Everything You Need to Know About Antidepressants That Cause Weight Gain

Medically reviewed by Timothy J. Legg, PhD, PsyD, CRNP, ACRN, CPH on June 8, 2017Written by Jacquelyn Cafasso on April 13, 2017


Weight gain is a possible side effect of many antidepressant drugs. While each person responds to antidepressant treatment differently, the following antidepressants may be more likely to cause weight gain during your treatment.

1. Tricyclic antidepressants

Tricyclic antidepressants, also known as cyclic antidepressants or TCAs, may cause weight gain. These drugs include:

TCAs were some of the first drugs approved to treat depression. They aren’t prescribed as often anymore because newer treatments cause fewer side effects. Weight gain was a common reason people stopped treatment with these types of antidepressants, according to a 1984 study.

Still, TCAs can be effective in people who don’t respond to other types of antidepressant drugs, despite the unwanted side effects.

Learn more: Tricyclic antidepressants »

2. Some monoamine oxidase inhibitors (MAOIs)

Monoamine oxidase inhibitors (MAOIs) were the first class of antidepressants to be developed. MAOIs that cause weight gain include:

Due to certain side effects and safety concerns, MAOIs are most often prescribed when other antidepressants don’t work. Of the three MAOIs listed above, phenelzine is the most likely to result in weight gain, according to a 1988 review.

A newer formulation of an MAOI known as selegiline (Emsam), on the other hand, has been shown to actually result in weight loss during treatment. Emsam is a transdermal medication that is applied to the skin with a patch.

3. Long-term use of certain selective serotonin reuptake inhibitors (SSRIs)

SSRIs are the most commonly prescribed class of depression drugs. Long-term use of the following SSRIs may cause weight gain:

Although some SSRIs are associated with weight loss at first, long-term use of SSRIs is mostly linked to weight gain. Long-term use is considered treatment that lasts longer than six months.

Of the SSRIs listed above, paroxetine is most commonly associated with weight gain with both long-term and short-term use.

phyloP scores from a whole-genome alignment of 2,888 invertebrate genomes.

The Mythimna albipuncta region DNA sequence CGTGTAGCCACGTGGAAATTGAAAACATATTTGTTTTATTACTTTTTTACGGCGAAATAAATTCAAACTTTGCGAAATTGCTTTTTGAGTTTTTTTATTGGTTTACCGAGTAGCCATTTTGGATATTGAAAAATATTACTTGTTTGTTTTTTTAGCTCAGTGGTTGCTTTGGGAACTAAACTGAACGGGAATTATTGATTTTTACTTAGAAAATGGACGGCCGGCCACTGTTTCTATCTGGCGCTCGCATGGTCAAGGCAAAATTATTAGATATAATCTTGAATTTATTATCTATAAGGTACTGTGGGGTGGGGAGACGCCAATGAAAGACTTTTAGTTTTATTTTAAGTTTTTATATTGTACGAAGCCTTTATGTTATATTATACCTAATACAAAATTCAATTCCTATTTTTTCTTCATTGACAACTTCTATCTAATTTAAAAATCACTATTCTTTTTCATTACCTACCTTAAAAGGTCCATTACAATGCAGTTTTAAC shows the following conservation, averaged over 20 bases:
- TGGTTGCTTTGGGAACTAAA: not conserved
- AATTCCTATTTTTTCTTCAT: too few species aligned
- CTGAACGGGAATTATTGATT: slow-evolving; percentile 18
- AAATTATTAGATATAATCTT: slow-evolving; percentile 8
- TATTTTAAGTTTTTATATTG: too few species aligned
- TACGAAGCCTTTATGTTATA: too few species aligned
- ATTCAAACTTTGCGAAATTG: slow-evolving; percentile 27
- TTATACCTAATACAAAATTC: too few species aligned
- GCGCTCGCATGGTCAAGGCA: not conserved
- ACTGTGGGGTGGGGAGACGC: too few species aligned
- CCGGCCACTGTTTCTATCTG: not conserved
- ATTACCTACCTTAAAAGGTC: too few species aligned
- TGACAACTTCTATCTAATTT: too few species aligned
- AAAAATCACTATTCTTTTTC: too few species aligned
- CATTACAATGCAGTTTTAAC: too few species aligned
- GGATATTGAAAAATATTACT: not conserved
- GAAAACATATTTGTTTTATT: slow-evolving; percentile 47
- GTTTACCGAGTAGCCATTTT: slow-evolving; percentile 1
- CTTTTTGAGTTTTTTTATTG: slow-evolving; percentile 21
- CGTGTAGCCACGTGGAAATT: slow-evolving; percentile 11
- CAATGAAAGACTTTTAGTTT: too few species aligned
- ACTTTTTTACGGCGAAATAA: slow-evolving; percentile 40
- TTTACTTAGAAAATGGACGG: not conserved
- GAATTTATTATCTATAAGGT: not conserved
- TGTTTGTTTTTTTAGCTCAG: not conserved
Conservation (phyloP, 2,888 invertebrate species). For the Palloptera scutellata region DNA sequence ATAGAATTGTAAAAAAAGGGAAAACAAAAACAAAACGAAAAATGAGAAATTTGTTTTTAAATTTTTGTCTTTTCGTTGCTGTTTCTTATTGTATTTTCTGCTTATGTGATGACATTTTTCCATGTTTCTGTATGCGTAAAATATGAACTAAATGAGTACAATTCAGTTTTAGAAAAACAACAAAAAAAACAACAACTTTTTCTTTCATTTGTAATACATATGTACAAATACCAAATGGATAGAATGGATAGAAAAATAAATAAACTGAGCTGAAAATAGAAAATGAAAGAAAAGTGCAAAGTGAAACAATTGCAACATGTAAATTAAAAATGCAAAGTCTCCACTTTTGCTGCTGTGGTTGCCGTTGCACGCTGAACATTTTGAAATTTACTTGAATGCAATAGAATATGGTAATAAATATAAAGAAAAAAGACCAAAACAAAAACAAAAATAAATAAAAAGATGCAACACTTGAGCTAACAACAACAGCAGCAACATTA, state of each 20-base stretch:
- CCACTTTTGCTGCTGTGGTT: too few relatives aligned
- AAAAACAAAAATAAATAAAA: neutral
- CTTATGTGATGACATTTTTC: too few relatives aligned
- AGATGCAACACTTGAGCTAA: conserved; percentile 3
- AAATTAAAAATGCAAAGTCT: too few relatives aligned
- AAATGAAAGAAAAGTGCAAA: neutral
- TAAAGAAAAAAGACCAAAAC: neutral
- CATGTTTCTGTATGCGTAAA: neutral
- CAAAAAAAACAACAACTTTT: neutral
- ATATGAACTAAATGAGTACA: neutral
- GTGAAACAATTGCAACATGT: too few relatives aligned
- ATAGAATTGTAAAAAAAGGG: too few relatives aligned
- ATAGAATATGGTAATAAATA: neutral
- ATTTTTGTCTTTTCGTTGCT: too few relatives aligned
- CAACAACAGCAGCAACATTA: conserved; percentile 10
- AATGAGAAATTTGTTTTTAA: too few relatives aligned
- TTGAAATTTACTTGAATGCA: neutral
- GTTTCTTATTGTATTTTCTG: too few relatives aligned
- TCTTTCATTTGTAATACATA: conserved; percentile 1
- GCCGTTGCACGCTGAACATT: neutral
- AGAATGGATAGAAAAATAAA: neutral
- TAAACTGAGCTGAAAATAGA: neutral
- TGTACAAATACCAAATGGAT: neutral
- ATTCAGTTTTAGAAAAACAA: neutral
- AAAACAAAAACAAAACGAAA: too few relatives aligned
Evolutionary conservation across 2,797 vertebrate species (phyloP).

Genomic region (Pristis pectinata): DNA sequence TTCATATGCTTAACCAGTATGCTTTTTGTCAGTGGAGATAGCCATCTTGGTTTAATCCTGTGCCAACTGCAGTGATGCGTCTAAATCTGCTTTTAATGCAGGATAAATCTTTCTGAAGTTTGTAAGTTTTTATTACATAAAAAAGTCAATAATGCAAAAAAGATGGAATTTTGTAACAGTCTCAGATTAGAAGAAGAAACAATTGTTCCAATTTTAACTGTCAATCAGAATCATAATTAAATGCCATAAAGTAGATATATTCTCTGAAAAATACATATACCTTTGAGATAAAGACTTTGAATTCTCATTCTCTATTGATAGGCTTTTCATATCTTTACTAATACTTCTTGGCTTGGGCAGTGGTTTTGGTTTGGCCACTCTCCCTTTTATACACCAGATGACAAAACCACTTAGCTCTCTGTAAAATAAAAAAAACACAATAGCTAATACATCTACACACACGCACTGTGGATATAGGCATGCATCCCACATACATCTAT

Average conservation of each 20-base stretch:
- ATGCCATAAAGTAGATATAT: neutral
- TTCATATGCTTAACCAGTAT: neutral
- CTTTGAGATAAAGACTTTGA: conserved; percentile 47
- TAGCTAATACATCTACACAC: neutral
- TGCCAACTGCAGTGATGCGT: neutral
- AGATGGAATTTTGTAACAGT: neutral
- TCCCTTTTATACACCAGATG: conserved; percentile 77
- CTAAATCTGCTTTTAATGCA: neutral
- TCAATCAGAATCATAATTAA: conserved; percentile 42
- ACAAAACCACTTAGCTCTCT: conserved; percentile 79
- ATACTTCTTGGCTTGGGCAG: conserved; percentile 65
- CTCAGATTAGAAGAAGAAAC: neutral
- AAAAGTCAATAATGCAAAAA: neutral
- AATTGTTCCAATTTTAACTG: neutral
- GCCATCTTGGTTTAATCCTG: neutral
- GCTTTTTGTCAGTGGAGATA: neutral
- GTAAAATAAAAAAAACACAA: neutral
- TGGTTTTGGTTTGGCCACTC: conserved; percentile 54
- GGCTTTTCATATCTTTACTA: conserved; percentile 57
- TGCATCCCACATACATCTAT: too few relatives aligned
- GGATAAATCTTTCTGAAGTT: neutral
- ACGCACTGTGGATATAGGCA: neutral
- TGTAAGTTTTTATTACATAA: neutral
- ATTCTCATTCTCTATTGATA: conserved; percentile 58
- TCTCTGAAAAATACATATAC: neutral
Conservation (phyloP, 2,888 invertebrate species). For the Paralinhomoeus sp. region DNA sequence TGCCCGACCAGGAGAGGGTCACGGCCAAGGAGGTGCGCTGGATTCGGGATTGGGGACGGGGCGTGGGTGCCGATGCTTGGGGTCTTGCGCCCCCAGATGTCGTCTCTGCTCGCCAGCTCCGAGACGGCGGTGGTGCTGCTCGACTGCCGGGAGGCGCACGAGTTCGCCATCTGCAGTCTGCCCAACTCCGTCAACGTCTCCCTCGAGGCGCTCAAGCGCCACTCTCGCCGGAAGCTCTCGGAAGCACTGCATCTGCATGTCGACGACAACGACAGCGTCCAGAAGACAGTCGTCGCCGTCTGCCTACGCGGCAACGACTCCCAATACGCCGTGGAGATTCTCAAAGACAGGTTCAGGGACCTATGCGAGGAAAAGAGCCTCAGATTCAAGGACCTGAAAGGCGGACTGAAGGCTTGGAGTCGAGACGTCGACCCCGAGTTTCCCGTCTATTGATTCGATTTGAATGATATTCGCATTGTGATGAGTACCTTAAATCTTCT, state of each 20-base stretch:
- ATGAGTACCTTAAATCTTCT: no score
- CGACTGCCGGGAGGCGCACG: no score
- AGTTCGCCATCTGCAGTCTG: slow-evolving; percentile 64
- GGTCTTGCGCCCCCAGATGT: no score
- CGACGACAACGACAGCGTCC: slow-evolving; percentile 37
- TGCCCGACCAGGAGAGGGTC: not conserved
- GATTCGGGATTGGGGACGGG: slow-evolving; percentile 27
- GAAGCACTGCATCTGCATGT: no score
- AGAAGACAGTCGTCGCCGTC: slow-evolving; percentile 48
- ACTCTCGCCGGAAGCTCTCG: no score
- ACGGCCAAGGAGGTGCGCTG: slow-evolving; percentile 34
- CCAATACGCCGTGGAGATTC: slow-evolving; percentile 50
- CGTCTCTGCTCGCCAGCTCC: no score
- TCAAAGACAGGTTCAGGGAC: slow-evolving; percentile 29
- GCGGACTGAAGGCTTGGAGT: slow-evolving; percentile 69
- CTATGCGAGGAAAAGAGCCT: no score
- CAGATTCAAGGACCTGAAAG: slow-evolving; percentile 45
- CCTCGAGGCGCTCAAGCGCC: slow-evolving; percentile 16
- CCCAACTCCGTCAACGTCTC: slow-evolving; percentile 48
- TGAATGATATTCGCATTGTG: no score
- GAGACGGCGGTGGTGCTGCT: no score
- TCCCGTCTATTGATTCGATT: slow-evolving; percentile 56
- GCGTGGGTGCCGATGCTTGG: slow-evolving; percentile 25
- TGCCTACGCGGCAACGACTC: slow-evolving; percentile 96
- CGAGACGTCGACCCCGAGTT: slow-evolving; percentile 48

4. Some atypical antidepressants

Mirtazapine (Remeron) is a noradrenergic antagonist, which is a type of atypical antidepressant. The drug has been shown repeatedly to be more likely to cause weight gain and to increase appetite than other drugs. However, mirtazapine is less likely to make people gain weight compared to TCAs.

That said, mirtazapine doesn’t result in as many other side effects as other antidepressants. Other side effects it can cause include:

  • nausea
  • vomiting
  • sexual dysfunction

Antidepressants that don’t cause weight gain

Other antidepressants have been associated with less weight gain as a side effect. These antidepressants include:

  • escitalopram (Lexapro, Cipralex), an SSRI
  • duloxetine (Cymbalta), another SSRI
  • buproprion (Wellbutrin, Forfivo, and Aplenzin), an atypical antidepressant
  • nefazodone (Serzone), a serotonin antagonist and reuptake inhibitor
  • venlafaxine (Effexor) and venlafaxine ER (Effexor XR), which are both serotonin-norepinephrine reuptake inhibitors (SNRIs)
  • desvenlafaxine (Pristiq), an SNRI
  • levomilnacipran (Fetzima), another SNRI
  • vilazodone (Viibryd), a serotonergic antidepressant
  • vortioxetine (Trintellix), an atypical antidepressant
  • selegiline (Emsam), a newer MAOI that you apply to your skin, which may lead to fewer side effects than MAOIs taken by mouth

Weight gain is also less likely to occur with the following SSRIs when they’re used for less than six months:

Some antidepressants may even cause weight loss. For example, duloxetine and bupropion have been reported to lead to a fair amount weight loss in some people.

Learn more: Depression medications list »

The takeaway

Not everyone taking an antidepressant will gain weight. Some people will actually lose a few pounds. Experts emphasize that worries about gaining weight shouldn’t influence the choice of antidepressant for most people. There are other side effects and factors to consider when choosing an antidepressant.

If you do gain some weight while taking an antidepressant, the drug may not actually be the direct cause of the weight gain. An improved mood while taking an antidepressant, for example, may increase your appetite, leading to weight gain.

Don’t stop taking your drug right away even if you do gain a little bit of weight. You will need to work with your doctor to find an antidepressant that helps with your depression symptoms and doesn’t result in unwanted side effects. This may take a little bit of patience. Your doctor can also give you some tips for preventing weight gain while on antidepressant therapy.

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